President Trump delivers a statement on Feb. 15 about the mass shooting at a Florida high school. (Evan Vucci/AP)

Americans baffled by Congress’s inaction on measures to limit access to guns typically point to a familiar scapegoat: contributions from groups such as the National Rifle Association to (mostly Republican) members of the House and the Senate.

There’s an immediacy to this association that is comforting. People see that polls show broad support for, say, expanding background checks for gun purchases and wonder why nothing gets done. So we look at the money those politicians have taken. Thousands of dollars to those corrupt politicians in Washington! Of course they’re not going to vote for new gun laws when the NRA is spending thousands and thousands of dollars getting them elected. The idea adheres to our existing sense of what corruption looks like, and clearly any politician who rejects the will of the electorate must be somehow corrupt.

If this is any part of the rationale behind opposing new gun controls, it’s only a tiny part.

Shortly after the massacre in San Bernardino, Calif., we looked at NRA contributions to members of Congress who had been criticized for offering only “thoughts and prayers” in response. Thousands of dollars seems like a lot in the abstract, but as a percentage of the total amount that politicians receive, it’s pennies.


If you include independent expenditures made on behalf of candidates, the percentage from pro-gun groups is larger. It is also true that gun rights groups (such as the NRA) spend far more in political contributions than do gun-control groups. According to the Center for Responsive Politics, gun rights groups spent about $3.6 million supporting members of Congress in 2016, compared with $260,000 spent by gun-control groups. Again, though, that’s a small percentage of total spending, which topped $4 billion in congressional races that year.

So if it’s not money that motivates (mostly) Republicans in Congress to block gun-control measures, what is it?

First, gun politics are more complicated than they are often presented. Yes, most Americans — nearly all, really — support expanded background checks. But asked whether they support stricter gun laws, opinions are much more split. An October CNN-SRSS poll found that a slight majority of Americans supported stricter gun laws.


A poll from Quinnipiac University in June found that 57 percent of Americans thought it was too easy to buy a gun, still a majority but not the huge majority that supports expanded background checks.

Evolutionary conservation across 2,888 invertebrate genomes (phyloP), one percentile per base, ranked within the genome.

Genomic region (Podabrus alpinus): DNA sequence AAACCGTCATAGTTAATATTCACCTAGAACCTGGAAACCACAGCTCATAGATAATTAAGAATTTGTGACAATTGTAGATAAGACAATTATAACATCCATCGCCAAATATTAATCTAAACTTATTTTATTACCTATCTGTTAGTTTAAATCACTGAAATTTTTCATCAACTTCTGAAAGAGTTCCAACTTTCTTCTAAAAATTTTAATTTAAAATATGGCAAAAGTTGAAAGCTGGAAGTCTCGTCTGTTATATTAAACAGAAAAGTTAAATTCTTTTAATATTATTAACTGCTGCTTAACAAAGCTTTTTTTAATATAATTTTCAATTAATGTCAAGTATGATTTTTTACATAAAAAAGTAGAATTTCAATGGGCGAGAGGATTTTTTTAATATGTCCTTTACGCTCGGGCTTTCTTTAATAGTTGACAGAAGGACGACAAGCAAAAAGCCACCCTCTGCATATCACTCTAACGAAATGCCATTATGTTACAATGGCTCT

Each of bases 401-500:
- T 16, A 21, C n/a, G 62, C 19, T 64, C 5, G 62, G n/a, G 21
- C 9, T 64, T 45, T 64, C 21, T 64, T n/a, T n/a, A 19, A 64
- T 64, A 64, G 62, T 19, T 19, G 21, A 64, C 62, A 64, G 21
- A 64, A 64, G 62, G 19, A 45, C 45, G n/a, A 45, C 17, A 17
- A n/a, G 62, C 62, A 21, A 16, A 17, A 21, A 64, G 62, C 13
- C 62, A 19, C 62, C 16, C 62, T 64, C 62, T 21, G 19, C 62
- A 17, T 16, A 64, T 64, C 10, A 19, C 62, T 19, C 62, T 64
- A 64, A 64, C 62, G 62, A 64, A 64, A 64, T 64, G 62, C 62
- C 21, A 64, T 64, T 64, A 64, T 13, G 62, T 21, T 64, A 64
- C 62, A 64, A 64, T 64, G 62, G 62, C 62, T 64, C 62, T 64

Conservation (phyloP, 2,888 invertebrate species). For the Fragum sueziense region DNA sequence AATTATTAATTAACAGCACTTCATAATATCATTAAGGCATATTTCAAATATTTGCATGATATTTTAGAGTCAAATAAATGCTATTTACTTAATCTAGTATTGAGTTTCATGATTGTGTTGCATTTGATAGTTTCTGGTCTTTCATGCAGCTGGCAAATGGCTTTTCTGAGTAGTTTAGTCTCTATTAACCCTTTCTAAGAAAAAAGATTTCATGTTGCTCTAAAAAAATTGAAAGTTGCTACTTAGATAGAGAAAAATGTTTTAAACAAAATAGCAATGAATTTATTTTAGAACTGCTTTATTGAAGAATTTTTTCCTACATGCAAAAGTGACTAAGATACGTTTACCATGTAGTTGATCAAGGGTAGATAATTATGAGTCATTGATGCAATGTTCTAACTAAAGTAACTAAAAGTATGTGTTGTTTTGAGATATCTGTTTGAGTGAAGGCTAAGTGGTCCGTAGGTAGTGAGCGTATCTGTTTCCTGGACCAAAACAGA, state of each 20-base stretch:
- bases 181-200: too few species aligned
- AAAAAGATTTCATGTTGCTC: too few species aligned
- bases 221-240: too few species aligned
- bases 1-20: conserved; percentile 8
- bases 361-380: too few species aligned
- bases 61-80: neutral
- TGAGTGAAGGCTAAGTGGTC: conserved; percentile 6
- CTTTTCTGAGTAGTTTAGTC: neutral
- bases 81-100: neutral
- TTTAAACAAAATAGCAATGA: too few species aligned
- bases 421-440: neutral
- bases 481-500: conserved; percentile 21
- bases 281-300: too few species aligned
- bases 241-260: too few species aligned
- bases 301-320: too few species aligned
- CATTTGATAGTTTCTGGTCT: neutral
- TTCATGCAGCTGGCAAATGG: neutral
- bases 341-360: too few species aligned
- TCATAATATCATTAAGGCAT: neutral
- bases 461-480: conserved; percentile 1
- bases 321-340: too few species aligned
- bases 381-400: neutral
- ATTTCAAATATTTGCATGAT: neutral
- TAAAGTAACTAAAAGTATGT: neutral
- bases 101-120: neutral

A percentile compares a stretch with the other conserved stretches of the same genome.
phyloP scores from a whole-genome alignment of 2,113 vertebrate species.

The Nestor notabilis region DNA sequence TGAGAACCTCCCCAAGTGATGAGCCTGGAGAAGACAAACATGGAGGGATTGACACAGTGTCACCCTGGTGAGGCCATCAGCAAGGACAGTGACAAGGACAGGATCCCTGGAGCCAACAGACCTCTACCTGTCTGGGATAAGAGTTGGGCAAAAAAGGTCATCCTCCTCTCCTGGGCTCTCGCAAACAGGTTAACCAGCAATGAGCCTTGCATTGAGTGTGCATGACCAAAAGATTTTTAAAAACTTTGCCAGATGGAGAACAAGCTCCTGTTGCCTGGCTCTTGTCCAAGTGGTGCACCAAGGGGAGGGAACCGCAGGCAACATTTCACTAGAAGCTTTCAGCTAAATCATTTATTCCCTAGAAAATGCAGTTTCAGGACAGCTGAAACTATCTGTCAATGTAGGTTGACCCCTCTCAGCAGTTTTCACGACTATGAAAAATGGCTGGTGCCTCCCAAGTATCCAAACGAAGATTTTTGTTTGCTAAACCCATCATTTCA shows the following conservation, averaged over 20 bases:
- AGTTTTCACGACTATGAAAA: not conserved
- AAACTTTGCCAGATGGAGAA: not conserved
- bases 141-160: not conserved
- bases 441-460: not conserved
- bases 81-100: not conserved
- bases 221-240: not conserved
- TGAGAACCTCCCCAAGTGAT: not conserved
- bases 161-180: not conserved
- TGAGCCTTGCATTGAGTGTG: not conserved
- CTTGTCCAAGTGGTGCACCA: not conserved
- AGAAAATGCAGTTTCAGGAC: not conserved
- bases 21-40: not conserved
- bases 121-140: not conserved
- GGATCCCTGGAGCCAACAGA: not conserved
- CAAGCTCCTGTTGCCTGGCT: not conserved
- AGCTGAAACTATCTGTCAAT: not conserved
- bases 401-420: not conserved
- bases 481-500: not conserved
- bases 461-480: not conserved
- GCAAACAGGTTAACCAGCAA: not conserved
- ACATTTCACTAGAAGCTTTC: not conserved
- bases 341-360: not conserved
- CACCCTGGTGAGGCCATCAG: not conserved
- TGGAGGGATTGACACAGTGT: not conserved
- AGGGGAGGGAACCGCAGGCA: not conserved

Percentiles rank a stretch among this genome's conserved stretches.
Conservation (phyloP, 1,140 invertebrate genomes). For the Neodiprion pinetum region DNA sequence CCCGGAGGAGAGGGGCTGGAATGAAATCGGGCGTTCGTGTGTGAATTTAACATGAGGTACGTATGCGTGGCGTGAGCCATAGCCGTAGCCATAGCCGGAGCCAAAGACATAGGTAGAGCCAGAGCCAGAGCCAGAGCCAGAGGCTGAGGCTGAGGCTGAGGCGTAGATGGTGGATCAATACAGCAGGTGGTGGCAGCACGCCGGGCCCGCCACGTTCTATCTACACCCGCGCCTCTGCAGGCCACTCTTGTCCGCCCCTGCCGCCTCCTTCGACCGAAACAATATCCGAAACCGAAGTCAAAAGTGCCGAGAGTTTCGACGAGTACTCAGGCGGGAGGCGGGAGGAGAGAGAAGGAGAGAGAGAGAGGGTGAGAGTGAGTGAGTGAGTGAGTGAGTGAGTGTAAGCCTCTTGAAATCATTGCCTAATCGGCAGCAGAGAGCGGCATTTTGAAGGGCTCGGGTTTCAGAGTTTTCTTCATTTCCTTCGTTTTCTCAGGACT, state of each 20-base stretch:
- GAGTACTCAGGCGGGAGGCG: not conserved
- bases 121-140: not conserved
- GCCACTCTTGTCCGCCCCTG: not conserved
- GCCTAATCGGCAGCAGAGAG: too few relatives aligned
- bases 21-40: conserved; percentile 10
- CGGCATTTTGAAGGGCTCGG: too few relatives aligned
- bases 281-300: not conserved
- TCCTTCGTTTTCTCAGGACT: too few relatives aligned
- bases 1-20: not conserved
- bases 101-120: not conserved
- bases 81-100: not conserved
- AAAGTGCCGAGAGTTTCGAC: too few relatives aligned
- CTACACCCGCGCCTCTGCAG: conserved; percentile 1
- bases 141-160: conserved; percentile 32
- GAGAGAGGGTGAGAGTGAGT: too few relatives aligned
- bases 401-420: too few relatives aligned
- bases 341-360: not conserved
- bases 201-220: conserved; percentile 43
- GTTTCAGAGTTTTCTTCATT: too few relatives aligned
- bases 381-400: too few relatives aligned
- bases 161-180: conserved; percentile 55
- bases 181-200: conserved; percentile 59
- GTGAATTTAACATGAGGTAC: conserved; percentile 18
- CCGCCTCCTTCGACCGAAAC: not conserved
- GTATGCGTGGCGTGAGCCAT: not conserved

CNN’s poll didn’t find any substantial difference by age when considering the question of stricter gun laws.


Where there was a difference was by party. Nearly two-thirds of Republicans oppose stricter gun laws, including almost half who oppose them strongly. Among Democrats, opinions are stronger in the other direction — but among independents, the question is about split.


If you’re a Republican lawmaker, then, why would you advocate strongly for stricter gun laws? Your base of support opposes the idea, and swing voters are split.

And if you’re President Trump, the result is even starker. Three-quarters of your base opposes stricter gun-control laws, more than half strongly. Where’s the incentive to advocate for them?


In 2015, NBC and the Wall Street Journal asked Americans how they felt about a number of groups. The two most popular groups in the country were Planned Parenthood … and the NRA.

That those are the two groups that evoked the strongest reactions explains why they did: partisan sentiment. Democrats strongly support Planned Parenthood and Republicans the NRA. The NRA’s investment in promoting its message to Republicans broadly has certainly contributed to the Republican base’s views on the subject, but it’s not clear how strong those views would have been without the NRA’s powerful presence in the political conversation.

After all, this is also a moment in which partisan sentiment is a significant and inescapable driver of political attitudes. The Pew Research Center has measured partisanship for years and finds an increasing skepticism and hostility from members of one party toward the other. In 2016, more than 4 in 10 members of each party thought the other side was a threat to the United States.


If you are a Republican who sees Democrats calling for new gun-control measures, that might easily be conflated with your negative views of Democrats regardless of what the NRA’s position is on the subject.

Pew’s research found something else that is significant in this conversation. Republican voters most strongly agree with their party’s position on guns than on any other subject. More than Republican policy on the economy, on the deficit or on abortion.


Democrats, though, are less fervent. Gun policy is, overall, one of the issues on which Democrats generally have the least agreement with their party.


Again, there’s a valid question about the extent to which the NRA has helped foster that partisan, cultural sense of how guns should be handled legally. But there’s little question at all that if the NRA stopped giving money to politicians tomorrow, we’d soon see new legislation restricting guns in the country.

Members of Congress do hear from people about gun issues. A Pew study released in October found that gun owners were more likely than non-gun-owners to contact public officials to discuss gun policy — and a plurality of them did so to argue that gun laws are too strict.

Republicans control the House, the Senate and the White House, and the Republican base opposes new gun controls. For advocates of new policies limiting gun ownership, that’s a much bigger problem than the NRA giving a few thousand dollars to a dozen members of Congress.